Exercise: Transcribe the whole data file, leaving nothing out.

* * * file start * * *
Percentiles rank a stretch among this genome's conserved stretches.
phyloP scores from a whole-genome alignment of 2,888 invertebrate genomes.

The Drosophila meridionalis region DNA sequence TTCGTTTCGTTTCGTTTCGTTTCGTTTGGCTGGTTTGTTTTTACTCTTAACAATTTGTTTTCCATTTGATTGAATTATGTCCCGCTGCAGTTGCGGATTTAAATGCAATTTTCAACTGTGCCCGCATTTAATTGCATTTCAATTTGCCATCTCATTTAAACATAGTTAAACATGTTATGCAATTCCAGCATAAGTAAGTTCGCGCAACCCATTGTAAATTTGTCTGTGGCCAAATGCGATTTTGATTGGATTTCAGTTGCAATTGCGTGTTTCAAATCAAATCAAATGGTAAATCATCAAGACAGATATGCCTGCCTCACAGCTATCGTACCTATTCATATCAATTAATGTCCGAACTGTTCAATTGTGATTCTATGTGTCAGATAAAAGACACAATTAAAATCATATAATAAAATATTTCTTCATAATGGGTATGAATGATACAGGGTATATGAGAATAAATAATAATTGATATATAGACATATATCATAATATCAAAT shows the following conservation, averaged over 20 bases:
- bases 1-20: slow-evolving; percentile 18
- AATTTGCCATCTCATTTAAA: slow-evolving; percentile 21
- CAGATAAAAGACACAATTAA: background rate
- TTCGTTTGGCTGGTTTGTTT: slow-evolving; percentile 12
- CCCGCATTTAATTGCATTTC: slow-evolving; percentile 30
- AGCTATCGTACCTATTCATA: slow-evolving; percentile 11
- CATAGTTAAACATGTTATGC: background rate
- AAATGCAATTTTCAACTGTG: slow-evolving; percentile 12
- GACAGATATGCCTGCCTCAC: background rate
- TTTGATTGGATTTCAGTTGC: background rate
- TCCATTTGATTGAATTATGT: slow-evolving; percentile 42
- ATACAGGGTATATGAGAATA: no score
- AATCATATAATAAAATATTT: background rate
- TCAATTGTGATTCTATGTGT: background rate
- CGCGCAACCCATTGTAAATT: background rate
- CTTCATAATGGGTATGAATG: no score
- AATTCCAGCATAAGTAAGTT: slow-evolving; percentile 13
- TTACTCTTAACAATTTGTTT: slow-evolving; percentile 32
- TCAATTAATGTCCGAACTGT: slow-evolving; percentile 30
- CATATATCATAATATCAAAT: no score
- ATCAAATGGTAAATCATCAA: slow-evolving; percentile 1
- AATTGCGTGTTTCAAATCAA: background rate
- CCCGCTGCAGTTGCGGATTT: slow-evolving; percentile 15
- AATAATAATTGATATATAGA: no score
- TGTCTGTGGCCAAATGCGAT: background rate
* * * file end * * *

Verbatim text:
Percentiles rank a stretch among this genome's conserved stretches.
phyloP scores from a whole-genome alignment of 2,888 invertebrate genomes.

The Drosophila meridionalis region DNA sequence TTCGTTTCGTTTCGTTTCGTTTCGTTTGGCTGGTTTGTTTTTACTCTTAACAATTTGTTTTCCATTTGATTGAATTATGTCCCGCTGCAGTTGCGGATTTAAATGCAATTTTCAACTGTGCCCGCATTTAATTGCATTTCAATTTGCCATCTCATTTAAACATAGTTAAACATGTTATGCAATTCCAGCATAAGTAAGTTCGCGCAACCCATTGTAAATTTGTCTGTGGCCAAATGCGATTTTGATTGGATTTCAGTTGCAATTGCGTGTTTCAAATCAAATCAAATGGTAAATCATCAAGACAGATATGCCTGCCTCACAGCTATCGTACCTATTCATATCAATTAATGTCCGAACTGTTCAATTGTGATTCTATGTGTCAGATAAAAGACACAATTAAAATCATATAATAAAATATTTCTTCATAATGGGTATGAATGATACAGGGTATATGAGAATAAATAATAATTGATATATAGACATATATCATAATATCAAAT shows the following conservation, averaged over 20 bases:
- bases 1-20: slow-evolving; percentile 18
- AATTTGCCATCTCATTTAAA: slow-evolving; percentile 21
- CAGATAAAAGACACAATTAA: background rate
- TTCGTTTGGCTGGTTTGTTT: slow-evolving; percentile 12
- CCCGCATTTAATTGCATTTC: slow-evolving; percentile 30
- AGCTATCGTACCTATTCATA: slow-evolving; percentile 11
- CATAGTTAAACATGTTATGC: background rate
- AAATGCAATTTTCAACTGTG: slow-evolving; percentile 12
- GACAGATATGCCTGCCTCAC: background rate
- TTTGATTGGATTTCAGTTGC: background rate
- TCCATTTGATTGAATTATGT: slow-evolving; percentile 42
- ATACAGGGTATATGAGAATA: no score
- AATCATATAATAAAATATTT: background rate
- TCAATTGTGATTCTATGTGT: background rate
- CGCGCAACCCATTGTAAATT: background rate
- CTTCATAATGGGTATGAATG: no score
- AATTCCAGCATAAGTAAGTT: slow-evolving; percentile 13
- TTACTCTTAACAATTTGTTT: slow-evolving; percentile 32
- TCAATTAATGTCCGAACTGT: slow-evolving; percentile 30
- CATATATCATAATATCAAAT: no score
- ATCAAATGGTAAATCATCAA: slow-evolving; percentile 1
- AATTGCGTGTTTCAAATCAA: background rate
- CCCGCTGCAGTTGCGGATTT: slow-evolving; percentile 15
- AATAATAATTGATATATAGA: no score
- TGTCTGTGGCCAAATGCGAT: background rate